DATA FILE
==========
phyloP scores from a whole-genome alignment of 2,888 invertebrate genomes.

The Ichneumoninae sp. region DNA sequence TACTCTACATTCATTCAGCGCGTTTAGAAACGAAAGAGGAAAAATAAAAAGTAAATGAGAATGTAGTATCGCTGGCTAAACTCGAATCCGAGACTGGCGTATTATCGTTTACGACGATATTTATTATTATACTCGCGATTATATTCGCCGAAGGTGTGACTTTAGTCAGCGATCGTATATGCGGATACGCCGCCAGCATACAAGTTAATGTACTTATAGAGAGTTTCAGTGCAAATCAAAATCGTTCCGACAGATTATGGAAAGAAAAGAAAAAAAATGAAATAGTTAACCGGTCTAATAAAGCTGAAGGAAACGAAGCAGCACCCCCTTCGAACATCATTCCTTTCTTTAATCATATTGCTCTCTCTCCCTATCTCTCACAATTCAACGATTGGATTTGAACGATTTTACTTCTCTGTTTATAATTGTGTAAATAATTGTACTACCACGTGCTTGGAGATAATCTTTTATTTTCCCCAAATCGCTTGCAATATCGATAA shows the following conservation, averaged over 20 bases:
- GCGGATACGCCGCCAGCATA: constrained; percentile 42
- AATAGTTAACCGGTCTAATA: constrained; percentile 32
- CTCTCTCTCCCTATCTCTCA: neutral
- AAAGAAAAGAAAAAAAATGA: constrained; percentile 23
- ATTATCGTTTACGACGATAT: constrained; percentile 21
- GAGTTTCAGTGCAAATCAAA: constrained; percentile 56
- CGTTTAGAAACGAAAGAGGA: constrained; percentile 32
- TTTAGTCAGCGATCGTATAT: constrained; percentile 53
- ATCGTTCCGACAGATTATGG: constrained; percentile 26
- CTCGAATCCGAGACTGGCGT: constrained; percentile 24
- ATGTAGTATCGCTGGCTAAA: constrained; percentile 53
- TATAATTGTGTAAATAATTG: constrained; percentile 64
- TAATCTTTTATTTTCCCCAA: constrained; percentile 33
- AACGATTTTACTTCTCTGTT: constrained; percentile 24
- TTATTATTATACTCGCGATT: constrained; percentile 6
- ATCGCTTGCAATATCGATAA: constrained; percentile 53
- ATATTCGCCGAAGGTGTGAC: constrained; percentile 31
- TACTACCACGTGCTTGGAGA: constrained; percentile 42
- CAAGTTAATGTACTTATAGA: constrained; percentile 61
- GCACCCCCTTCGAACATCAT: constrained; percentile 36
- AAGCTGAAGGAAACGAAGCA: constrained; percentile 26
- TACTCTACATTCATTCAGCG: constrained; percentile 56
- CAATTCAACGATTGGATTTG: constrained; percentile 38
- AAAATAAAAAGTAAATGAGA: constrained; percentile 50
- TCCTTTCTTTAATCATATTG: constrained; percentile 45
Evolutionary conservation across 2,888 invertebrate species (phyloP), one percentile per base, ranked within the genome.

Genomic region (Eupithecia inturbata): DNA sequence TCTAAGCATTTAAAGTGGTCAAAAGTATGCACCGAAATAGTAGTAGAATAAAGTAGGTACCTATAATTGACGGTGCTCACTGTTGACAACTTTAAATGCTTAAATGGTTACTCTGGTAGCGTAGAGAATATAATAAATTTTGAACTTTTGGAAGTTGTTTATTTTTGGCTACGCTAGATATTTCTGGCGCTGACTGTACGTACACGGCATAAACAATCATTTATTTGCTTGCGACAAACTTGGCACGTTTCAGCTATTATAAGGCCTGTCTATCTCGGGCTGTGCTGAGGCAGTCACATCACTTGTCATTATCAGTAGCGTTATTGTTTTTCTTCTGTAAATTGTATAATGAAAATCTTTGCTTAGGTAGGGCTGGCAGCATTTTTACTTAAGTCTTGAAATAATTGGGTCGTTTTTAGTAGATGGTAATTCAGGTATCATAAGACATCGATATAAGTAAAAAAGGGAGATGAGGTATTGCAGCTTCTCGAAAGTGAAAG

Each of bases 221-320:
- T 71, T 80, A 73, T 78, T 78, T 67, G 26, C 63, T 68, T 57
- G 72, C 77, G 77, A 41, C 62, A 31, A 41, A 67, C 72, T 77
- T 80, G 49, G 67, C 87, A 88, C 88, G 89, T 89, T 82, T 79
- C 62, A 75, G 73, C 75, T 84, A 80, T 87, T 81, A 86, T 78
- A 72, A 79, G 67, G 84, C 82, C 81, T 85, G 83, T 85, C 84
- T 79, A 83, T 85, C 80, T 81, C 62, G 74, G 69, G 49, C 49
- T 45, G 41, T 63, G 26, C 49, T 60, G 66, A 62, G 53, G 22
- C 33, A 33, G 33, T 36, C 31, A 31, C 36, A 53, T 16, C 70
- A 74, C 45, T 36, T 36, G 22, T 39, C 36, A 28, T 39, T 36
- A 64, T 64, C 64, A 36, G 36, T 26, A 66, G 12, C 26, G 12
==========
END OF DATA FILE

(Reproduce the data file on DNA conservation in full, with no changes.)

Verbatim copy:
phyloP scores from a whole-genome alignment of 2,888 invertebrate genomes.

The Ichneumoninae sp. region DNA sequence TACTCTACATTCATTCAGCGCGTTTAGAAACGAAAGAGGAAAAATAAAAAGTAAATGAGAATGTAGTATCGCTGGCTAAACTCGAATCCGAGACTGGCGTATTATCGTTTACGACGATATTTATTATTATACTCGCGATTATATTCGCCGAAGGTGTGACTTTAGTCAGCGATCGTATATGCGGATACGCCGCCAGCATACAAGTTAATGTACTTATAGAGAGTTTCAGTGCAAATCAAAATCGTTCCGACAGATTATGGAAAGAAAAGAAAAAAAATGAAATAGTTAACCGGTCTAATAAAGCTGAAGGAAACGAAGCAGCACCCCCTTCGAACATCATTCCTTTCTTTAATCATATTGCTCTCTCTCCCTATCTCTCACAATTCAACGATTGGATTTGAACGATTTTACTTCTCTGTTTATAATTGTGTAAATAATTGTACTACCACGTGCTTGGAGATAATCTTTTATTTTCCCCAAATCGCTTGCAATATCGATAA shows the following conservation, averaged over 20 bases:
- GCGGATACGCCGCCAGCATA: constrained; percentile 42
- AATAGTTAACCGGTCTAATA: constrained; percentile 32
- CTCTCTCTCCCTATCTCTCA: neutral
- AAAGAAAAGAAAAAAAATGA: constrained; percentile 23
- ATTATCGTTTACGACGATAT: constrained; percentile 21
- GAGTTTCAGTGCAAATCAAA: constrained; percentile 56
- CGTTTAGAAACGAAAGAGGA: constrained; percentile 32
- TTTAGTCAGCGATCGTATAT: constrained; percentile 53
- ATCGTTCCGACAGATTATGG: constrained; percentile 26
- CTCGAATCCGAGACTGGCGT: constrained; percentile 24
- ATGTAGTATCGCTGGCTAAA: constrained; percentile 53
- TATAATTGTGTAAATAATTG: constrained; percentile 64
- TAATCTTTTATTTTCCCCAA: constrained; percentile 33
- AACGATTTTACTTCTCTGTT: constrained; percentile 24
- TTATTATTATACTCGCGATT: constrained; percentile 6
- ATCGCTTGCAATATCGATAA: constrained; percentile 53
- ATATTCGCCGAAGGTGTGAC: constrained; percentile 31
- TACTACCACGTGCTTGGAGA: constrained; percentile 42
- CAAGTTAATGTACTTATAGA: constrained; percentile 61
- GCACCCCCTTCGAACATCAT: constrained; percentile 36
- AAGCTGAAGGAAACGAAGCA: constrained; percentile 26
- TACTCTACATTCATTCAGCG: constrained; percentile 56
- CAATTCAACGATTGGATTTG: constrained; percentile 38
- AAAATAAAAAGTAAATGAGA: constrained; percentile 50
- TCCTTTCTTTAATCATATTG: constrained; percentile 45
Evolutionary conservation across 2,888 invertebrate species (phyloP), one percentile per base, ranked within the genome.

Genomic region (Eupithecia inturbata): DNA sequence TCTAAGCATTTAAAGTGGTCAAAAGTATGCACCGAAATAGTAGTAGAATAAAGTAGGTACCTATAATTGACGGTGCTCACTGTTGACAACTTTAAATGCTTAAATGGTTACTCTGGTAGCGTAGAGAATATAATAAATTTTGAACTTTTGGAAGTTGTTTATTTTTGGCTACGCTAGATATTTCTGGCGCTGACTGTACGTACACGGCATAAACAATCATTTATTTGCTTGCGACAAACTTGGCACGTTTCAGCTATTATAAGGCCTGTCTATCTCGGGCTGTGCTGAGGCAGTCACATCACTTGTCATTATCAGTAGCGTTATTGTTTTTCTTCTGTAAATTGTATAATGAAAATCTTTGCTTAGGTAGGGCTGGCAGCATTTTTACTTAAGTCTTGAAATAATTGGGTCGTTTTTAGTAGATGGTAATTCAGGTATCATAAGACATCGATATAAGTAAAAAAGGGAGATGAGGTATTGCAGCTTCTCGAAAGTGAAAG

Each of bases 221-320:
- T 71, T 80, A 73, T 78, T 78, T 67, G 26, C 63, T 68, T 57
- G 72, C 77, G 77, A 41, C 62, A 31, A 41, A 67, C 72, T 77
- T 80, G 49, G 67, C 87, A 88, C 88, G 89, T 89, T 82, T 79
- C 62, A 75, G 73, C 75, T 84, A 80, T 87, T 81, A 86, T 78
- A 72, A 79, G 67, G 84, C 82, C 81, T 85, G 83, T 85, C 84
- T 79, A 83, T 85, C 80, T 81, C 62, G 74, G 69, G 49, C 49
- T 45, G 41, T 63, G 26, C 49, T 60, G 66, A 62, G 53, G 22
- C 33, A 33, G 33, T 36, C 31, A 31, C 36, A 53, T 16, C 70
- A 74, C 45, T 36, T 36, G 22, T 39, C 36, A 28, T 39, T 36
- A 64, T 64, C 64, A 36, G 36, T 26, A 66, G 12, C 26, G 12